“There are on earth today certain green and purple bacteria (sometimes called ‘microbes’ or ‘germs’) which are capable of using the sun's energy to help them break down organic matter.  These are probably decedents of the first organisms that increased their efficiency in this way.  But organisms such as these only decreased the amount of ready-made organic material still further, while the amount of carbon dioxide released as a waste product rapidly increased.  Before the organic material was completely used up, however, certain green colored cells evolved a way to make their own food from the carbon dioxide, water, and some of the inorganic materials in the oceanic soup.  They did this by using energy from the sun together with the chemical action of the green pigment.  This pigment is known as chlorophyll (‘green leaf’) and the process of making organic material as photosynthesis (‘putting together by light’).

“This was a tremendous step forward.  For the first time the organisms no longer had to depend on the food supply of the ocean:  they could make their own.  These first green cells were the ancestors of all the prolific forests and the grasslands that Charles Darwin marveled at on his trip around the world.  Indeed, they were the ancestors of all the plant kingdom.”

Cromie reemphasized the importance of green plants with this quote:  “Diatoms and other one-celled plants are the ‘grasses’ of the sea.  They take the place of prairies and rich pastures on land, and are grazed on by all marine vegetarians.”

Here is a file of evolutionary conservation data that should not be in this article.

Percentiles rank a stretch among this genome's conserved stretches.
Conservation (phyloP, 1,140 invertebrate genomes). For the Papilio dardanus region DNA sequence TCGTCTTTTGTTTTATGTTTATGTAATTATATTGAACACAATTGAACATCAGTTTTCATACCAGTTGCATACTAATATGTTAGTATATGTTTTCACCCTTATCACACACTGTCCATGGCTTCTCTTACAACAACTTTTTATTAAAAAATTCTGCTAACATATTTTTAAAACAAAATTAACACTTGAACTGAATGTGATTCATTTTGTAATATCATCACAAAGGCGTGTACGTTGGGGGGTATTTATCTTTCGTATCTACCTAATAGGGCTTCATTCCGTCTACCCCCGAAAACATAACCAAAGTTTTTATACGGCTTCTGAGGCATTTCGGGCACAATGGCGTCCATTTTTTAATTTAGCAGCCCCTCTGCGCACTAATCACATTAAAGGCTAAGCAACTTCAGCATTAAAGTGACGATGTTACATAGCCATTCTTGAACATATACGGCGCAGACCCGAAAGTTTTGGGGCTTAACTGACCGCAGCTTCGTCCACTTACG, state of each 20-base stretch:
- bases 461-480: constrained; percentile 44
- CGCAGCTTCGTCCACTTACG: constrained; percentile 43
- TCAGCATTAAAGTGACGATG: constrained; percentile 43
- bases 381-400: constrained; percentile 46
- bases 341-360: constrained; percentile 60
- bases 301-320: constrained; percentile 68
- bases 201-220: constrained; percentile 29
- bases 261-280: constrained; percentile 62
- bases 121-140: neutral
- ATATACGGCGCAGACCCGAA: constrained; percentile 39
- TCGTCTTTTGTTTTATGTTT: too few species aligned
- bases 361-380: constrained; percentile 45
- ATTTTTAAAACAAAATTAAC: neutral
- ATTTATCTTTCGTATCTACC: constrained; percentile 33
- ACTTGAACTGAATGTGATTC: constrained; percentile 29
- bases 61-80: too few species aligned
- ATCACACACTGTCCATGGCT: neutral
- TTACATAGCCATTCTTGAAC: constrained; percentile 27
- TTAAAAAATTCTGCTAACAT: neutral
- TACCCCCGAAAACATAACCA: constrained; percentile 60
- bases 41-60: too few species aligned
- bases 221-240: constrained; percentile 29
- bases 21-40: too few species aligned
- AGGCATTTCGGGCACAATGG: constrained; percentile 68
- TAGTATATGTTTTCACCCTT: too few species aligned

Knowing that leafy green plants, not grain, are the foundation foods for all animals in the sea and on land is wisdom indeed.  We must keep this in mind as we develop our list of good and bad foods.  Additionally, we must respect the anthropologist's view of events.  He has studied early man, and from careful analysis of bones, discards from around their campsites, and environmental factors has been able to piece together what man ate for millions of years before the invention of agriculture (grain growing and domestic livestock), events which occurred between 4,000 and 10,000 years ago.  In the Big Picture that is only yesterday!

The Good Foods